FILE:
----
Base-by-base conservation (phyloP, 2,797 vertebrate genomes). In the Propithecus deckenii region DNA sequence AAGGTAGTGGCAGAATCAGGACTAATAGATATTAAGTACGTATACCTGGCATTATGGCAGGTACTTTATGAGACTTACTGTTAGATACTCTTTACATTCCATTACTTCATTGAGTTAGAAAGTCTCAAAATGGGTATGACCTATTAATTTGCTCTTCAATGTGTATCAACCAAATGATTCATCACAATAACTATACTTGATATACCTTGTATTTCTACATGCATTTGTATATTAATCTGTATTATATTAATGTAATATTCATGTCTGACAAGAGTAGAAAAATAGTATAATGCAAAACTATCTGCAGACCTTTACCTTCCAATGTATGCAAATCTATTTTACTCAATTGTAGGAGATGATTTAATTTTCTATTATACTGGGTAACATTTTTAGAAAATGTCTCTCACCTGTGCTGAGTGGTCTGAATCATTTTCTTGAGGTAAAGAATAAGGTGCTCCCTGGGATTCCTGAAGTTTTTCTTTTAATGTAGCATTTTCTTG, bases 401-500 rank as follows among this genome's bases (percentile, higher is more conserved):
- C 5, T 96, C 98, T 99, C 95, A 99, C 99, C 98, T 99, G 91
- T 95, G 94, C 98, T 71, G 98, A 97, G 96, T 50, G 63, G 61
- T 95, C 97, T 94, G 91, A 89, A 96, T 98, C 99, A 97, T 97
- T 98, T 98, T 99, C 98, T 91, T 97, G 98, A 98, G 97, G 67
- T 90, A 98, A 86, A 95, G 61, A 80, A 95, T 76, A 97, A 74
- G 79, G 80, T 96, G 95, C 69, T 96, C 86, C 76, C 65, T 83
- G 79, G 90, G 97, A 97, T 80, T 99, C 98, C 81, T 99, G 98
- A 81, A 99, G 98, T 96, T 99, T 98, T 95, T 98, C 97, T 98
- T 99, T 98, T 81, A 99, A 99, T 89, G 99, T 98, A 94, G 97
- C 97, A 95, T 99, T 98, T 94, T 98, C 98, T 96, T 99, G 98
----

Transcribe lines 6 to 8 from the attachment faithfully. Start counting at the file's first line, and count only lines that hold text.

- T 90, A 98, A 86, A 95, G 61, A 80, A 95, T 76, A 97, A 74
- G 79, G 80, T 96, G 95, C 69, T 96, C 86, C 76, C 65, T 83
- G 79, G 90, G 97, A 97, T 80, T 99, C 98, C 81, T 99, G 98